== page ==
Still awaiting the outcome of the funding application to Awards for All, however if we are successful in securing this funding and setting up 4 new dementia cafes, I hope this will be a model to work closer with the Alzheimer’s Society particularly linking in with their singing for the brain scheme. Alternative therapies and in particular music is now of crucial importance with the reduction of antipsychotic drugs throughout the UK.

    I have been successful in securing funding of £50,000 for Lost Chord’s work for people with dementia, from The May & Stanley Smith Charitable Trust in the United States. An integral part of the application and indeed any application made by Lost Chord is our membership of the DAA and the importance of its work in the field of dementia. Making particular reference to the recent campaigns was an opportunity to further promote the success of the DAA outside the UK. 

  • Organising training courses

    Organising training courses which could be accessed by carers on the effects and use of music as a necessary intervention in the care of people living with dementia.

    Status:
    Being implemented

    2015 - Second Quarter Update

    Ongoing training sessions for new volunteers and care-workers in operation every two months in the South Yorkshire area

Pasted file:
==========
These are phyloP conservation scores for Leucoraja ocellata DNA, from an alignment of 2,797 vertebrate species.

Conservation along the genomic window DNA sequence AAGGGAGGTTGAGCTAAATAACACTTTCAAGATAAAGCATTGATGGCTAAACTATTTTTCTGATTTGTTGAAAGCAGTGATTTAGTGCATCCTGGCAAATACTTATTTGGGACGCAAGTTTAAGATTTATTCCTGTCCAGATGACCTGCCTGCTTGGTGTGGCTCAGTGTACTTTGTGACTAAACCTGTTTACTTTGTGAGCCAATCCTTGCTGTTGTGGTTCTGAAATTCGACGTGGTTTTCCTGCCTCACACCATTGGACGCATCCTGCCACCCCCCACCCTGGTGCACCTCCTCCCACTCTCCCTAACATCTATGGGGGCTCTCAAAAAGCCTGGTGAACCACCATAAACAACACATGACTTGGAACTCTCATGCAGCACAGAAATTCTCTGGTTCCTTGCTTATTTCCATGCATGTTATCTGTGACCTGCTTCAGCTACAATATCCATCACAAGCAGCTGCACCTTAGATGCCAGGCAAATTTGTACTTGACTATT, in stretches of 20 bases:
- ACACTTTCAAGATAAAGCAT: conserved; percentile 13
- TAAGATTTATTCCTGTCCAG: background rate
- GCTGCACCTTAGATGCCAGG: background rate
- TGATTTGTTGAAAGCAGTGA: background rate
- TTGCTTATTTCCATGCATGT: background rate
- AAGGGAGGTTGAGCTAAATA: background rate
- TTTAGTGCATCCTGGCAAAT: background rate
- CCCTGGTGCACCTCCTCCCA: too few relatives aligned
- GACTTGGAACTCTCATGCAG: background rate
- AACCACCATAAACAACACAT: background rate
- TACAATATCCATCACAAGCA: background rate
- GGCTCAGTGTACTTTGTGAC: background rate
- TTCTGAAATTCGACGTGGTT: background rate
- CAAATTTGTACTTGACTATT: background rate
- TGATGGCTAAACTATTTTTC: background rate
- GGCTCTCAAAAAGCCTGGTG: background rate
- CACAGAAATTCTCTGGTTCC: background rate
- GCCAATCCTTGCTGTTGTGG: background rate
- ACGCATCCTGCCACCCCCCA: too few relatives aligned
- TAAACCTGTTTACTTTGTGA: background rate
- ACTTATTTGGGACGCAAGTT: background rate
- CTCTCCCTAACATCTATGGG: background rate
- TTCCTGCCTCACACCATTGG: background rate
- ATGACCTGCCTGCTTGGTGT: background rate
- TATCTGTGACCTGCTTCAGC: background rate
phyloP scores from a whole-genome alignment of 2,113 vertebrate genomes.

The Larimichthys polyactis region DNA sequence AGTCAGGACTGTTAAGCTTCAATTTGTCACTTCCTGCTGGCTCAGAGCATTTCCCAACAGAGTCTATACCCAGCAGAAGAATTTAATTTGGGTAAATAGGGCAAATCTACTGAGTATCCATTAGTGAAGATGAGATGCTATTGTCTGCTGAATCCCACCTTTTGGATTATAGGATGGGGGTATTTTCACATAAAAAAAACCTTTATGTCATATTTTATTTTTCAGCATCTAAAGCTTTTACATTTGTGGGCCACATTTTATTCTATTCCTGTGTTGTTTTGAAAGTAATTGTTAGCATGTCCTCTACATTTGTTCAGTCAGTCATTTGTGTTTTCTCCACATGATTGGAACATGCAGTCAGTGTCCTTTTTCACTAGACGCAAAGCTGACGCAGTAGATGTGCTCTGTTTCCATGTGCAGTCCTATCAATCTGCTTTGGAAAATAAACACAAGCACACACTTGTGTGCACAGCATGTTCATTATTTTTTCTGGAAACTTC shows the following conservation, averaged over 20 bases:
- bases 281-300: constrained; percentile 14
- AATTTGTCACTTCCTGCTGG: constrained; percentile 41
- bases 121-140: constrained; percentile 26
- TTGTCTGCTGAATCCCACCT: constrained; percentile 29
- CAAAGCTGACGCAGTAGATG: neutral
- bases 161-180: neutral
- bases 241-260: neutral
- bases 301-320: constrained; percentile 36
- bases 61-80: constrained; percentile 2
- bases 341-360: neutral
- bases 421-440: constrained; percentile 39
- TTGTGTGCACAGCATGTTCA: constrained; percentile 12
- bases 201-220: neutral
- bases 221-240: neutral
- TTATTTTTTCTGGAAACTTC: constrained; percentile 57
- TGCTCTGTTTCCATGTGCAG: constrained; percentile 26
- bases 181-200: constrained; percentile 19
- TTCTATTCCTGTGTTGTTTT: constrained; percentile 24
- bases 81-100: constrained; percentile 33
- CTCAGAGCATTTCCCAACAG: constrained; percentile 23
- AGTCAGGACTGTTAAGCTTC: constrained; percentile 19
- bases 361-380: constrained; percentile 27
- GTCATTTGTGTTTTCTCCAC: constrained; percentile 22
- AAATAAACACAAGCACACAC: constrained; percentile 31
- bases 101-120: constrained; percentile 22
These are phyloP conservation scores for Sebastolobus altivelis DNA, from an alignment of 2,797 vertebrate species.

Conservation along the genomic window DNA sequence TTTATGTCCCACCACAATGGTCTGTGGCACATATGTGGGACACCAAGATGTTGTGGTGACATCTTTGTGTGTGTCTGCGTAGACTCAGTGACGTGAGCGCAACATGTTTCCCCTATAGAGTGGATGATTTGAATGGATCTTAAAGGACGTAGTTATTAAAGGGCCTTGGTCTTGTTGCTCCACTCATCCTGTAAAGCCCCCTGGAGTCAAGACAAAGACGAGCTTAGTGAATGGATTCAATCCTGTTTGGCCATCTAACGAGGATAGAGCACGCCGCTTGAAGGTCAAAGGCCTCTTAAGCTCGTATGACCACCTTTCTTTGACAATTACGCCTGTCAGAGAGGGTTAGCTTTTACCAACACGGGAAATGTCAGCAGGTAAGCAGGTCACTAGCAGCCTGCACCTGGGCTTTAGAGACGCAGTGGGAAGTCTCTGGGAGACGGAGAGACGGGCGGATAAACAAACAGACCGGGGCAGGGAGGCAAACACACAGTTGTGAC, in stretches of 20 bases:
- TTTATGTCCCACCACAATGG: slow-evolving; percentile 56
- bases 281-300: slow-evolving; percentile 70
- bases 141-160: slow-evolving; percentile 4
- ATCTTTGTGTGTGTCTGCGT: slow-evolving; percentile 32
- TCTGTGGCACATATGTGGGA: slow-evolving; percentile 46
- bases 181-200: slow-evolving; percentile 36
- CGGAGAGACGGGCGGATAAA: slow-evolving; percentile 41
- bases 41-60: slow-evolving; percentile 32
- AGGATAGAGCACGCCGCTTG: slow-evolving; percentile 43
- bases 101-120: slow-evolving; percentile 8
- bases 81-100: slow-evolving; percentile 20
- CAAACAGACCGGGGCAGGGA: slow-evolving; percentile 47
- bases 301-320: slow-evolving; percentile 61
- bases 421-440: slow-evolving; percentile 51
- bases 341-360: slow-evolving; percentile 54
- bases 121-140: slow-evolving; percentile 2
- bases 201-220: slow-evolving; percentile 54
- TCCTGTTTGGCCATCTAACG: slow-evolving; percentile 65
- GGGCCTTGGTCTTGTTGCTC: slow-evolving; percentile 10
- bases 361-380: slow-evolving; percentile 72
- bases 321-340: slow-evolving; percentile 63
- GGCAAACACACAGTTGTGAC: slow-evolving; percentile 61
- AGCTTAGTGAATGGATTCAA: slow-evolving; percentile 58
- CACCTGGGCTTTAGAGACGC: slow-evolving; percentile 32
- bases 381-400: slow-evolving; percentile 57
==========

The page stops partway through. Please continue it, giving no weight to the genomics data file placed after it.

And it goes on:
2012 - Third Quarter Update

    In progress (not in quarterly report of DAA). 

  • Seminar for alternative therapies

    Looking into the possibility of a seminar for alternative therapies effective in the care of dementia.

    .

    Status:
    Investigating

    2015 - Second Quarter Update

    The Launch took place of the Research by Sheffield University into the impact of music on people with dementia. This was as part of the Arts and Humanities Festival in Sheffield and particularly the Music and Well Being research conducted by Dr Victoria Williamson.

    Presentations were given by David Robinson, lead Music Therapist from Nordoff Robins,on Music Therapy, Helena Muller, Chief Executive of Lost Chord on the effects of music using case studies and Professor Lord Winston

     

    2015 - Second Quarter Update